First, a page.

I really did want Herbert Le Breton to die.

As a first time novelist, Allen's greatest fault lies in his reliance on introspection... needless introspection... pages of needless introspection.


The novel's greatest fault belongs to publisher Andrew Chatto, the same man who encouraged Allen to try his hand at writing fiction. This 1883 letter gives some indication of the pressure Allen experienced (I've blacked out a few bits so as not to spoil):
Dear Mr. Chatto,
Many thanks for your letter of hints about my unfinished novel. "Philistia" is certainly a very taking title, and I shall be very glad to adopt it. If you want to announce the novel in your programme for the "Gentleman's" (as I suppose you will), I think it had better be under that name.
As to not killing Ernest le Breton, I hardly see how one is to get out of it. To me, it seems almost the only possible end. If you feel very strongly that readers won't allow him to be killed, I will try to find some other alternative, but it will be difficult to manage. If one made him recover or get on well in the world, then there would be no dénouement, and, as a matter of character, I doubt whether such a person ever "would" get on well. However, I shall be guided by you in the matter; and if you think it indispensable that Ernest should live, I will try to work out another conclusion. I intended from the first that Ronald should marry Selah; and if Ernest doesn't die, there is no reason why Lady Hilda shouldn't marry Berkely.
Yours very faithfully,
Grant Allen.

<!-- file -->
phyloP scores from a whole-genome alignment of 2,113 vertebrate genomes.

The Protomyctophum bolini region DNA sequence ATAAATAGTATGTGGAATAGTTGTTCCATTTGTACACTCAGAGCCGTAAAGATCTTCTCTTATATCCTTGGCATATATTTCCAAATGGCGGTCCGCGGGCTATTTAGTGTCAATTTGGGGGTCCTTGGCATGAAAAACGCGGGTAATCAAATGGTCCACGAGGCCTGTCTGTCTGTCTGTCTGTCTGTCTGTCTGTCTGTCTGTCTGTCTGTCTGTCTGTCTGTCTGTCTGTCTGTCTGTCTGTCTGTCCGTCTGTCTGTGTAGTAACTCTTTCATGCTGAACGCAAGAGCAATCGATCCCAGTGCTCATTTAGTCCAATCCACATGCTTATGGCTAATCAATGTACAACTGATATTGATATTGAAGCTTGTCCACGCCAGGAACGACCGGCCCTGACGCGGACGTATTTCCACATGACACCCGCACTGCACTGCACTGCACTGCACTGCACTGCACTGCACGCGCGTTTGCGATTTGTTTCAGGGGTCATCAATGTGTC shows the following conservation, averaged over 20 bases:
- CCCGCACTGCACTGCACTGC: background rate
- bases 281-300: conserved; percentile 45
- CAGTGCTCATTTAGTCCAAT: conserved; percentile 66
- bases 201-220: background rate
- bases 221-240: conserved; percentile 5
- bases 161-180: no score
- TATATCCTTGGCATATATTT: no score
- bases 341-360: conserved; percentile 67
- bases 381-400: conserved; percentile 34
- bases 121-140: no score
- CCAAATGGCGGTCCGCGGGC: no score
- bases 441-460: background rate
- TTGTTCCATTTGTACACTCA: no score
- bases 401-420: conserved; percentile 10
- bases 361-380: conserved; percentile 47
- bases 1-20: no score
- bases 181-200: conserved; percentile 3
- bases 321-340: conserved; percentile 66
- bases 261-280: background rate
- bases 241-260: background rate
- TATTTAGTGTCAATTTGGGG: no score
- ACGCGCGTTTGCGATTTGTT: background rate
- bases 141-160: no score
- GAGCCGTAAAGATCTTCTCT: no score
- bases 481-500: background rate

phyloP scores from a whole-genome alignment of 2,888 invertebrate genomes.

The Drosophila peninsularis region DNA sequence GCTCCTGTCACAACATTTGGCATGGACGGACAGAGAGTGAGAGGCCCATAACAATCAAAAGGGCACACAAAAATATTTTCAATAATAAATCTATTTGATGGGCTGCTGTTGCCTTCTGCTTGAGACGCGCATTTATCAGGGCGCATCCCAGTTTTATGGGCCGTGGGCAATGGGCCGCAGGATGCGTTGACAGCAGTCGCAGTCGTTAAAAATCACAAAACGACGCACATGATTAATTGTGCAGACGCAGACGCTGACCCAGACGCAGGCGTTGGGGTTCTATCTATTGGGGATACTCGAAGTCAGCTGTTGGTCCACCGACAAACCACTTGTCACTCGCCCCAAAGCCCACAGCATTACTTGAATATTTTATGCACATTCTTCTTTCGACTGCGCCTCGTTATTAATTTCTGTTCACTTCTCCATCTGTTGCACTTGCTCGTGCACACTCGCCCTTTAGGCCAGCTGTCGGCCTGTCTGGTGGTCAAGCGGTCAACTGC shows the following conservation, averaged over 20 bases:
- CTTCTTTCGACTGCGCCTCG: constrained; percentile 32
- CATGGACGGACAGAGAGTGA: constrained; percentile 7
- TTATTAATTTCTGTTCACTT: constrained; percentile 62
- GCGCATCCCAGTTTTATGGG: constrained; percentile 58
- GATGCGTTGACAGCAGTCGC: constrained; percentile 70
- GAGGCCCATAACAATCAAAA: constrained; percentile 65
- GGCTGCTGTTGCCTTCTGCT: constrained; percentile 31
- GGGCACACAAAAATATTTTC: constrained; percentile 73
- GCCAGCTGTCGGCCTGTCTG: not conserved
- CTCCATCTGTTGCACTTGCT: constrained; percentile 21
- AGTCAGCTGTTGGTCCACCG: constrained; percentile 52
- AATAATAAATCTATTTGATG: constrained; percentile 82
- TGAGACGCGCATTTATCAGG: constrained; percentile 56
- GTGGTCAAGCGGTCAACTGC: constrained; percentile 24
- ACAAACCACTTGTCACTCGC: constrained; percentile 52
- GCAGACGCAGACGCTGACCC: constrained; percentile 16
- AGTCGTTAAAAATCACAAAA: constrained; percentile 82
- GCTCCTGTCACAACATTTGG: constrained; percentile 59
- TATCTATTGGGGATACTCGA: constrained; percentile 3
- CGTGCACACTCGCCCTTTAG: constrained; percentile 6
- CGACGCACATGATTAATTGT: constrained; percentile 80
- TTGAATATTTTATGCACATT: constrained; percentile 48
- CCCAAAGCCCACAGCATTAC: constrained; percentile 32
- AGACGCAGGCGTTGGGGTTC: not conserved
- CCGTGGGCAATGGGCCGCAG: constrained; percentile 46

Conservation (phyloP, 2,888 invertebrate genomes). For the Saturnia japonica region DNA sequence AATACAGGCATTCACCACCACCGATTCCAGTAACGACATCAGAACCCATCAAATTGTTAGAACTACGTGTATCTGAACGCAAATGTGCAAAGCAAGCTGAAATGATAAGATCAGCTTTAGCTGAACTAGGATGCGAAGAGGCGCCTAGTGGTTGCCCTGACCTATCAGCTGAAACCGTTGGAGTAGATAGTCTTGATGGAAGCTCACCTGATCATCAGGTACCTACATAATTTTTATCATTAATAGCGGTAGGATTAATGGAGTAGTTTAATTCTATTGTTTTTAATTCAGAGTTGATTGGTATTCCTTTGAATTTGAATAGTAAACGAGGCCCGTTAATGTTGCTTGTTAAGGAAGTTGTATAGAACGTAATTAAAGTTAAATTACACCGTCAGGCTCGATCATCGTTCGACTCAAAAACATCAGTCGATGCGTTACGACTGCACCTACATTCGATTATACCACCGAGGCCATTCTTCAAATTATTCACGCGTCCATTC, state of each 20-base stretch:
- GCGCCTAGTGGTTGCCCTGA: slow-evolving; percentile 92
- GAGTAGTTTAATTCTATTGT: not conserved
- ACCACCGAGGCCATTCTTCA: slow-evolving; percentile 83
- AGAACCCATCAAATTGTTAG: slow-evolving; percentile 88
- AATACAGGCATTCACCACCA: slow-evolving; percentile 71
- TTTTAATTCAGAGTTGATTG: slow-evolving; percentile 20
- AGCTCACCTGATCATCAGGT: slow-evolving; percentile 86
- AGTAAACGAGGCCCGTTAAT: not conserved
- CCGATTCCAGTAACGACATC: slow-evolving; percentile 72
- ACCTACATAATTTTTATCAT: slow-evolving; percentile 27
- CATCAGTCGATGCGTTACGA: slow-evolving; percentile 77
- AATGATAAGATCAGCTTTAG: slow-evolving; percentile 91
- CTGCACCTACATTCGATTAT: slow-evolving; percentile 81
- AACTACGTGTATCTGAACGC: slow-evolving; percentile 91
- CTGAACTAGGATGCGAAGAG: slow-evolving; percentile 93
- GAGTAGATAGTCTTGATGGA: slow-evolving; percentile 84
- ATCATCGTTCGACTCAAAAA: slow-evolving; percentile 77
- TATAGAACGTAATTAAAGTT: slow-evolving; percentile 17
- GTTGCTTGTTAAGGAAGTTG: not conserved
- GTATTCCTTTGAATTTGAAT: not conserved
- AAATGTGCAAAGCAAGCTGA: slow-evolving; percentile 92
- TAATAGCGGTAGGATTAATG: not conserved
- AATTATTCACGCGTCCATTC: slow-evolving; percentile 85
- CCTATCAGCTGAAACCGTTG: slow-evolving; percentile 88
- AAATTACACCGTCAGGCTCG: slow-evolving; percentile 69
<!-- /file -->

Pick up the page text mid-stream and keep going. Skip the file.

Not since reading Ronald Cocking's Die With Me, Lady have I seen a novel of such promise fall apart so completely. A great shift begins in 'A Gleam of Sunshine,' the thirty-third of the novel's thirty-eight chapters. Here the realistic turns fantastic. The dying character referred to in Allen's letter to Chatto is made healthy, and achieves great fame and wealth; his wife is saved from widowhood. The final chapter brings news of two impending marriages.

As a result, I came away from Philistia feeling so very, very sad. 

Trivia I: Righty or wrongly, Allen has been credited or blamed for having come up with "he looked deeply into her eyes." Unsurprisingly, the line occurs in the novel's final chapters:
Bending over towards where Hilda sat, he took her hand in his dreamily: and Hilda let him take it without a movement. Then he looked deeply into her eyes, and felt a curious speechlessness coming over him, deep down in the ball of his throat. 
Trivia II: The novel's working title was 'Born out of Due Time.' It was Andrew Chatto who suggested Philistia.

I think we can all agree that it is the better title.

Object: "A NEW EDITION" published two years after the author's death, my copy was once part of Boots Booklovers Library. I'm not sure how to read this label, pasted to the rear endpaper.

Someone may be able to enlighten.

I purchased the book in 2018 from a British Columbia bookseller. Price: US$35.00.

Access: Philistia first appeared in 1884 numbers of The Gentleman's Magazine under the pseudonym "Cecil Power." Later that same year, it was published by Chatto & Windus in a three-volume edition.

The 1888 Chatto & Windus "cheap edition" can be read online here thanks to the Internet Archive and Emory University. The cover illustration is interesting in that it depicts a scene featuring Rupert and Selah, two minor characters:

As I write this, no copies of Philistia, in any edition, are being offered online.

Remarkably, Allen's 1883 letter to Andrew Chatto may be purchased as part of a small collection that also includes a copy of The Woman Who Did inscribed by the author to Andrew Lang.

My birthday is in August.